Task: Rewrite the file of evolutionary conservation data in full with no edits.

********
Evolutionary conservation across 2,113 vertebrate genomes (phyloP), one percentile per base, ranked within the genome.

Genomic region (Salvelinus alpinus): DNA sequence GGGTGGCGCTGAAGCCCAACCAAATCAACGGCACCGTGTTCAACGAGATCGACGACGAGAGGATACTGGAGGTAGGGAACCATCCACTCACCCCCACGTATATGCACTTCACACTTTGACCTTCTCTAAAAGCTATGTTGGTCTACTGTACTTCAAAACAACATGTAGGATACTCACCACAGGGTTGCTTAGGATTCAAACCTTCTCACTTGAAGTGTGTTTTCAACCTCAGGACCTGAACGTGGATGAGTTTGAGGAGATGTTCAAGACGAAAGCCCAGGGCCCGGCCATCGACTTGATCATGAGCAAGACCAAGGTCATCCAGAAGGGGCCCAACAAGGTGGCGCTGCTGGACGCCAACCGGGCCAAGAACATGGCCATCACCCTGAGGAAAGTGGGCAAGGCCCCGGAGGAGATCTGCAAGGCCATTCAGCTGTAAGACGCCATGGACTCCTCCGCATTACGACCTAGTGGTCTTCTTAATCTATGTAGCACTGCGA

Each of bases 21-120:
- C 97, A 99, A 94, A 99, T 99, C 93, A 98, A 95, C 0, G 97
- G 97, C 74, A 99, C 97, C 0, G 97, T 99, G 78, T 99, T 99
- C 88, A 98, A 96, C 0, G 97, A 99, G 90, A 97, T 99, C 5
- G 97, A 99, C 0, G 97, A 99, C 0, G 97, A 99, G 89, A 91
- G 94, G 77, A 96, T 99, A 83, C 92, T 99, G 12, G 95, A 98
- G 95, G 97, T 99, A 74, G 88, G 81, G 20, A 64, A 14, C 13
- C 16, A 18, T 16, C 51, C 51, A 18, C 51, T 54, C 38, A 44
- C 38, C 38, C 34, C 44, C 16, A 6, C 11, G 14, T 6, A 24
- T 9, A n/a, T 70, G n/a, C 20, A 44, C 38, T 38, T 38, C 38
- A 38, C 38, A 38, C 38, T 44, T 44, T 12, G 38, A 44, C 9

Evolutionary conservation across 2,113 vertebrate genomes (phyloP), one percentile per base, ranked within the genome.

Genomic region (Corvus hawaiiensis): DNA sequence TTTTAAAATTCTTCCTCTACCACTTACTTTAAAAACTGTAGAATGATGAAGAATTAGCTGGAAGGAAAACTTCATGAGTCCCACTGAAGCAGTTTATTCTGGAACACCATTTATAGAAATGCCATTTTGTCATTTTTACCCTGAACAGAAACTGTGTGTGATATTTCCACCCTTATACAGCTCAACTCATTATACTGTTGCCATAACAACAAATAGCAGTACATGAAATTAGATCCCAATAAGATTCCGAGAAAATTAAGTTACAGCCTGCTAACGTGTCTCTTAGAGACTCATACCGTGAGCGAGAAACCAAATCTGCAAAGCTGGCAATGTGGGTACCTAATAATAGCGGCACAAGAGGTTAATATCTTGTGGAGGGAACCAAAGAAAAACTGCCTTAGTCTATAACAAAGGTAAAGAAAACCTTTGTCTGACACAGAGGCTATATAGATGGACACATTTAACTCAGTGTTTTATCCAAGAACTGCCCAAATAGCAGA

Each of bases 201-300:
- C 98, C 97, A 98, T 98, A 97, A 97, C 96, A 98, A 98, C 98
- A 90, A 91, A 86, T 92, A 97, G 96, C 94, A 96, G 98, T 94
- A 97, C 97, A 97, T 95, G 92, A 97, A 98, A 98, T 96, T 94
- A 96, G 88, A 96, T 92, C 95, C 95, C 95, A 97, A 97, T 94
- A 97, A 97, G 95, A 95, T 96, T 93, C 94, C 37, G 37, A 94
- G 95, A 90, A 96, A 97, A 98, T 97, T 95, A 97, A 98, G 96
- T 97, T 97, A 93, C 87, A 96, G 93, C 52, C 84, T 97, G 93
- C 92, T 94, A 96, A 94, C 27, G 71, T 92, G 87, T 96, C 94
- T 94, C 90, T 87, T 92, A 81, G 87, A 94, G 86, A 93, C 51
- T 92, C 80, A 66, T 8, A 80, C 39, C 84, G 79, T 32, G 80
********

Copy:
Evolutionary conservation across 2,113 vertebrate genomes (phyloP), one percentile per base, ranked within the genome.

Genomic region (Salvelinus alpinus): DNA sequence GGGTGGCGCTGAAGCCCAACCAAATCAACGGCACCGTGTTCAACGAGATCGACGACGAGAGGATACTGGAGGTAGGGAACCATCCACTCACCCCCACGTATATGCACTTCACACTTTGACCTTCTCTAAAAGCTATGTTGGTCTACTGTACTTCAAAACAACATGTAGGATACTCACCACAGGGTTGCTTAGGATTCAAACCTTCTCACTTGAAGTGTGTTTTCAACCTCAGGACCTGAACGTGGATGAGTTTGAGGAGATGTTCAAGACGAAAGCCCAGGGCCCGGCCATCGACTTGATCATGAGCAAGACCAAGGTCATCCAGAAGGGGCCCAACAAGGTGGCGCTGCTGGACGCCAACCGGGCCAAGAACATGGCCATCACCCTGAGGAAAGTGGGCAAGGCCCCGGAGGAGATCTGCAAGGCCATTCAGCTGTAAGACGCCATGGACTCCTCCGCATTACGACCTAGTGGTCTTCTTAATCTATGTAGCACTGCGA

Each of bases 21-120:
- C 97, A 99, A 94, A 99, T 99, C 93, A 98, A 95, C 0, G 97
- G 97, C 74, A 99, C 97, C 0, G 97, T 99, G 78, T 99, T 99
- C 88, A 98, A 96, C 0, G 97, A 99, G 90, A 97, T 99, C 5
- G 97, A 99, C 0, G 97, A 99, C 0, G 97, A 99, G 89, A 91
- G 94, G 77, A 96, T 99, A 83, C 92, T 99, G 12, G 95, A 98
- G 95, G 97, T 99, A 74, G 88, G 81, G 20, A 64, A 14, C 13
- C 16, A 18, T 16, C 51, C 51, A 18, C 51, T 54, C 38, A 44
- C 38, C 38, C 34, C 44, C 16, A 6, C 11, G 14, T 6, A 24
- T 9, A n/a, T 70, G n/a, C 20, A 44, C 38, T 38, T 38, C 38
- A 38, C 38, A 38, C 38, T 44, T 44, T 12, G 38, A 44, C 9

Evolutionary conservation across 2,113 vertebrate genomes (phyloP), one percentile per base, ranked within the genome.

Genomic region (Corvus hawaiiensis): DNA sequence TTTTAAAATTCTTCCTCTACCACTTACTTTAAAAACTGTAGAATGATGAAGAATTAGCTGGAAGGAAAACTTCATGAGTCCCACTGAAGCAGTTTATTCTGGAACACCATTTATAGAAATGCCATTTTGTCATTTTTACCCTGAACAGAAACTGTGTGTGATATTTCCACCCTTATACAGCTCAACTCATTATACTGTTGCCATAACAACAAATAGCAGTACATGAAATTAGATCCCAATAAGATTCCGAGAAAATTAAGTTACAGCCTGCTAACGTGTCTCTTAGAGACTCATACCGTGAGCGAGAAACCAAATCTGCAAAGCTGGCAATGTGGGTACCTAATAATAGCGGCACAAGAGGTTAATATCTTGTGGAGGGAACCAAAGAAAAACTGCCTTAGTCTATAACAAAGGTAAAGAAAACCTTTGTCTGACACAGAGGCTATATAGATGGACACATTTAACTCAGTGTTTTATCCAAGAACTGCCCAAATAGCAGA

Each of bases 201-300:
- C 98, C 97, A 98, T 98, A 97, A 97, C 96, A 98, A 98, C 98
- A 90, A 91, A 86, T 92, A 97, G 96, C 94, A 96, G 98, T 94
- A 97, C 97, A 97, T 95, G 92, A 97, A 98, A 98, T 96, T 94
- A 96, G 88, A 96, T 92, C 95, C 95, C 95, A 97, A 97, T 94
- A 97, A 97, G 95, A 95, T 96, T 93, C 94, C 37, G 37, A 94
- G 95, A 90, A 96, A 97, A 98, T 97, T 95, A 97, A 98, G 96
- T 97, T 97, A 93, C 87, A 96, G 93, C 52, C 84, T 97, G 93
- C 92, T 94, A 96, A 94, C 27, G 71, T 92, G 87, T 96, C 94
- T 94, C 90, T 87, T 92, A 81, G 87, A 94, G 86, A 93, C 51
- T 92, C 80, A 66, T 8, A 80, C 39, C 84, G 79, T 32, G 80